Easter Bunny Workout


Bunny Hop Workout!

X 50 Jumping Jacks

X 50 Side Crunches

X 40 Sumo Squat Pulse

X 30 Bunny Jumps (frog jumps)

X 20 Push Ups

X 10 Side Plank Dips (each side)

You can complete this in an AMRAP for 10 min! Have fun 🙂

Gluten- Free Hot Cross Buns


  • 1 cup milk
  • 1/2 cup caster sugar
  • 100g butter, chopped
  • 2/3 cup mixed dried fruit
  • 2 cups buckwheat flour
  • 1 1/2 cups brown rice flour
  • 1 cup tapioca flour
  • 2 teaspoons xanthan gum
  • 2 x 7g sachets dried yeast
  • 2 teaspoons ground cinnamon
  • 1/2 teaspoon ground nutmeg
  • 1/2 teaspoon allspice
  • 1/4 teaspoon ground cloves
  • 2 eggs, lightly beaten
  • Buckwheat flour, for dusting
  • 1/2 cup brown rice flour, extra
  • 2 tablespoons honey, warmed


  • Step 1
    Place milk, sugar, butter and dried fruit in a medium saucepan over medium heat. Cook, stirring occasionally, for 5 minutes or until mixture is almost simmering. Remove from heat. Cool for 15 minutes.
  • Step 2
    Meanwhile, combine flours, xanthan gum, yeast and spices in a large bowl. Make a well in the centre. Add milk mixture and egg. Stir until mixture forms a dough. Turn out dough onto a lightly floured surface. Knead for 10 minutes or until smooth. Place dough in a lightly oiled bowl. Cover with greased plastic wrap. Set aside in a warm place for 1 hour or until doubled in size.
  • Step 3
    Preheat oven to 200C/180C fan-forced. Line a large baking tray with baking paper. Divide dough into 20 balls (see note). Using picture as a guide, place dough balls on prepared tray in a round shape. Cover with a clean towel. Set aside for 30 minutes or until buns have risen slightly.
  • Step 4
    Make a paste by combining extra flour and 5 to 6 tablespoons cold water. Transfer to a snap-lock bag. Snip off 1 corner. Pipe crosses on buns. Bake for 20 minutes or until starting to brown. Brush buns gently with honey. Bake for a further 5 to 10 minutes or until golden and cooked through. Serve hot cross buns warm or at room temperature.

10 Tips For A Healthier Easter

You can still enjoy chocolate without the Easter break ending in sugar crashes, temper tantrums and tighter jeans. Follow our tips to enjoy Easter without feeling like you’ve overdone it.

1. Don’t eat chocolate eggs before Easter

Just when the last of the Christmas treats have left the supermarket shelves, out come the Easter eggs! Even though it’s difficult to walk into your local grocery store without a brightly-coloured foil-wrapped bunny catching your eye, be strong and walk on. Easter Sunday is one day of indulgence, not three months. Make a rule with yourself that you won’t eat a single Easter treat until the Easter Sunday, and stick to it.

2. Choose smaller eggs

Instead of choosing the biggest egg, try buying just a few individually wrapped little ones. To give you an idea, a 200 gram Lindt Milk Chocolate Bunny contains 1088 calories, or 4552kJ, which is over two thirds of your recommended daily energy intake! Once you take a nibble from an ear it can be difficult to stop. So opt for smaller individually wrapped treats so you won’t be tempted to finish a whole egg.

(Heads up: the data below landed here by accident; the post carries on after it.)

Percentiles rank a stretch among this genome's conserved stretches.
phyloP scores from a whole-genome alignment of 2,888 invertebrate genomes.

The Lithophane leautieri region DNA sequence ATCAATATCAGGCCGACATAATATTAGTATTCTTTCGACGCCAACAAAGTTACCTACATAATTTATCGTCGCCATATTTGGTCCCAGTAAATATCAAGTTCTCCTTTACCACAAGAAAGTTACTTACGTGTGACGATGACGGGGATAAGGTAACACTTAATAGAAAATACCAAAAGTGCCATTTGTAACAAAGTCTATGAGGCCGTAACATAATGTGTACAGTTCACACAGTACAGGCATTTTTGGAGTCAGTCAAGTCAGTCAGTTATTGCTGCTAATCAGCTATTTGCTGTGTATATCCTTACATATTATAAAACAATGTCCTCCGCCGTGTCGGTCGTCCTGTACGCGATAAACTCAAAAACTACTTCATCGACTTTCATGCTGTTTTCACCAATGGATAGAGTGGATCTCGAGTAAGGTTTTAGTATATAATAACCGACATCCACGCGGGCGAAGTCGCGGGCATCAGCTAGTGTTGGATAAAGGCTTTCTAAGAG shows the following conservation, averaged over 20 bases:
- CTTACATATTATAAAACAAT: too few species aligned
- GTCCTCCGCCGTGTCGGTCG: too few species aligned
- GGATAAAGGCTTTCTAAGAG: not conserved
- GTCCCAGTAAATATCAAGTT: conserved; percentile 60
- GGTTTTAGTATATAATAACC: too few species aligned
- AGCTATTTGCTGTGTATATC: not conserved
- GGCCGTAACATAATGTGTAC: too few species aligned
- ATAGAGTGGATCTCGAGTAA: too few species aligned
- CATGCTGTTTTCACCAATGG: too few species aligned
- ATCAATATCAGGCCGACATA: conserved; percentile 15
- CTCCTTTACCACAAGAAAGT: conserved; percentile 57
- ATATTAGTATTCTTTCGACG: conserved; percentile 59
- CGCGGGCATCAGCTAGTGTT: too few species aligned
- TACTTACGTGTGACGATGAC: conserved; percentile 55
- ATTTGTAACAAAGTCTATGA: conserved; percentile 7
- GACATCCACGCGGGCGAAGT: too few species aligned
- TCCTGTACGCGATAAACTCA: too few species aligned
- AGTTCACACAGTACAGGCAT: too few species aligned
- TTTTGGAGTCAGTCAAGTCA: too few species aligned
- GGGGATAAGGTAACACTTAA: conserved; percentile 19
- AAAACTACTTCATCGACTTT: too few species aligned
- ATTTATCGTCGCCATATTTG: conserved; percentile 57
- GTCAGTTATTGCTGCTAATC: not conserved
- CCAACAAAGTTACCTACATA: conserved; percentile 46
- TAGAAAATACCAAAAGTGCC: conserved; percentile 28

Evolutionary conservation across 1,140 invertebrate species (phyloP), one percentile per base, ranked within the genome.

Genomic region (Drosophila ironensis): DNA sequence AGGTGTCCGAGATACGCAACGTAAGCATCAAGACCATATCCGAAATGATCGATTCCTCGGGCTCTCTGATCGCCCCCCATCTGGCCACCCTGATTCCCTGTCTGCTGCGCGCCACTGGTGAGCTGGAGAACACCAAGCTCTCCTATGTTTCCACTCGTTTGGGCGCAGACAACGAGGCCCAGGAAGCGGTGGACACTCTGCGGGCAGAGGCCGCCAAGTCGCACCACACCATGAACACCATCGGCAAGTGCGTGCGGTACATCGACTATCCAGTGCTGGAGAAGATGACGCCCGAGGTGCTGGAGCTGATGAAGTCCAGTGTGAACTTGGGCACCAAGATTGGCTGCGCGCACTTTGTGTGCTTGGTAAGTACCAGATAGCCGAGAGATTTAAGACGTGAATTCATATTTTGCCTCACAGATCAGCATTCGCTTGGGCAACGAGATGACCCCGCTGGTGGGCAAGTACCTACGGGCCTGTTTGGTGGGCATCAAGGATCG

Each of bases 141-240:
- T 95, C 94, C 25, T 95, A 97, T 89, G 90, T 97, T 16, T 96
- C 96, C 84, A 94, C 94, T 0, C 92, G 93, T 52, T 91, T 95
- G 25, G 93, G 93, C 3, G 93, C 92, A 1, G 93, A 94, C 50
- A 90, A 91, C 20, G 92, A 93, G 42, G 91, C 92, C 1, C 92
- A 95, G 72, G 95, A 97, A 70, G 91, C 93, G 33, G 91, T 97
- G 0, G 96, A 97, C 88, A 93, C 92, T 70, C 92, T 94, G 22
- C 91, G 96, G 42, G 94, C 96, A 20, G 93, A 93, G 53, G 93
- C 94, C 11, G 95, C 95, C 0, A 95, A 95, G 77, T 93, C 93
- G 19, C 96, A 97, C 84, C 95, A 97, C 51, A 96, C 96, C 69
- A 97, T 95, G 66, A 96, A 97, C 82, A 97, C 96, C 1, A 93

3. Go for quality not quantity

Make the decision to pay more and purchase a smaller amount of artisan chocolate rather than the mass produced variety. The better the chocolate, the more you’ll savour every mouthful. When you take time to really enjoy the flavours and textures, it slows down the rate at which you eat, meaning you eat less and consume far fewer kilojoules.

4. Choose dark chocolate

Numerous studies have proven dark chocolate varieties to be packed full of health promoting flavanoids and antioxidants, giving them the dietitian’s nod of approval over their milky counterparts. But there’s another reason to opt for dark this Easter: it could suppress your appetite. In a Dutch study published in a 2010 issue of medical journal, Regulatory Peptides, it was found that young women who ate or even smelled dark chocolate had a decreased appetite. So make the wiser choice this Easter and choose dark over milk.

5. Opt for a homemade Easter

What’s more fun than gorging on store bought Easter eggs? Making them yourself! This year, why not have a homemade rule, where all Easter treats in the house must come from the kitchen. Buy chocolate bunny moulds and make your own couverture critters and fire up the oven to make fresh hot-cross buns – what a treat! You’ll be able to control what goes into each recipe and won’t have loads of sub-par confectionary lying around the house.

6. Balance your kilojoule intake in other meals

If you’re going to indulge in a bit of chocolate, try to balance out your kilojoule consumption by having smaller and lighter meals throughout the day. Either cut portion sizes, substitute one meal for another (eg. swap a sandwich for a salad), or go without something you would normally eat (eg. your regular morning latte).

7. Keep leftover eggs out of sight and out of mind